By: Katie Flaherty
As a female coach at a fitness facility originally built on the principles of CrossFit culture, I am oftentimes asked why there are suggested mono-structural and weight load guidelines posted for men vs. women. In a time where gender equality is at the forefront of social and political importance, it is an understandable concern. There are several reasons, however, that related fitness methodologies have workouts designed with scaling options based on gender.
- Size & body composition: It has been determined through countless studies that, on average, men produce ~70% more testosterone than women, resulting in larger potential power output during physical activity. Men also have the ability to develop a higher percentage of muscle mass as well as overall mass (again, on average), generating stronger force production, along with a higher maximum consumption of oxygen.
- Consistency & stimulus: Common CrossFit weight suggestions for male vs. female (e.g. 95/65lb, 135/95lb) are determined through these testosterone studies (e.g. 65lb is ~70% of 95lb). Depending on the specified movement and repetition volume of the daily workout, consistency between loading is essential so that both genders have a fairer chance at reaching the desired stimulus. For example, although women may have the ability to lift the same load as men, speed at a higher repetition volume of movement may be the challenge. Prescribed weights/output is designed to level the playing field for top athletes of the sport to allow for comparison over time.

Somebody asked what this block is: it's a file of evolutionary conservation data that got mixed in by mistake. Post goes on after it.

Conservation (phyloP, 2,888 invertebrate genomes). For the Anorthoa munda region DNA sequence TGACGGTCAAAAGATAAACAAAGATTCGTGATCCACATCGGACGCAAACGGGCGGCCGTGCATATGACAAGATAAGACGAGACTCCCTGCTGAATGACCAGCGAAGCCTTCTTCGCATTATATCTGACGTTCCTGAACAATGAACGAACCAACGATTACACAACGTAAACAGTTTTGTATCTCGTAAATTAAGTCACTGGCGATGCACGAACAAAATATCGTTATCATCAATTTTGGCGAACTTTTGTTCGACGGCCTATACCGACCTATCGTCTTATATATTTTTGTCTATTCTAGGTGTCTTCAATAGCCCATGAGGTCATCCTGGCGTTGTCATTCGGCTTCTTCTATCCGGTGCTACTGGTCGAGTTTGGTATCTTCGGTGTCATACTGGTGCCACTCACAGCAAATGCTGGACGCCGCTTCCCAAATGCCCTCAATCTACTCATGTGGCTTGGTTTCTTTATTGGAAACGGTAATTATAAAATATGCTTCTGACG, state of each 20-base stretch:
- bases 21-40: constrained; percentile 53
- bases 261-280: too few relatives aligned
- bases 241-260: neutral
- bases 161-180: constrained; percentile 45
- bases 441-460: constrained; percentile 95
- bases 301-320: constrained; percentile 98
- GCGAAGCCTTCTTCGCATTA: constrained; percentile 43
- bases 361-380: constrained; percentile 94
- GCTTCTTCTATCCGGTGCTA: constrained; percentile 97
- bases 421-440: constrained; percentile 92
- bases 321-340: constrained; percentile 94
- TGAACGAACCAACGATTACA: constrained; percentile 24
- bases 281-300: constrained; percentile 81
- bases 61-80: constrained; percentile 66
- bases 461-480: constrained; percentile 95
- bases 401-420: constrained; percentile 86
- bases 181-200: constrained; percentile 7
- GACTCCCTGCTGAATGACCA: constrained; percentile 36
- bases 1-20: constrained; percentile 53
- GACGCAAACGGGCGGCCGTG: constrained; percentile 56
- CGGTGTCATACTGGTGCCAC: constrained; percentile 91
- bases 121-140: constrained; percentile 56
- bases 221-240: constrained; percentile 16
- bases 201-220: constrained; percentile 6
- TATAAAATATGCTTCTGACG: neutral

Is the system without flaw? Absolutely not. Evaluating the scientific details even further behind this thinking, it seems evident that fitness performance is less a function of gender itself and more the result of body size and chemical configuration. There are many instances where a female is capable of achieving a better performance vs. a male based on a number of other factors, including height, weight, athletic background, etc. This goes for all individuals, regardless of gender. Perhaps as CrossFit continues to evolve and adjust for the benefit of its community, other factors will be taken into consideration for scaling suggestions. Maybe a more appropriate way to think about scaling is a tiered format where elite athletes, intermediate athletes, and beginner athletes have three different benchmarks/loads to work with based on athletic performance and experience rather than focusing on the disparities in gender prescriptions. Fitness will never be a one-size-fits-all prescription, and the ability to scale through simple guidelines has done well to increase inclusivity, and is a major factor in the rapid success of CrossFit.
CrossFit and related multi-modality fitness programs promote a supportive environment with scalability regardless of age/athletic background. It is the job of the coach to ensure one’s experience is fun and rewarding, but most importantly safe. All scientific research aside, if an individual does not feel properly equipped to meet the suggested criteria, or feels that they are not being tested to the best of their ability, the athlete is free to adjust according to his/her desired goals. In any fitness setting both coach and athlete should always be in communication to establish safety in weight load/output, regardless of gender, to get the most that they can out of a workout. As athletes get fitter and science progresses it will be interesting to see how the world of functional fitness evolves.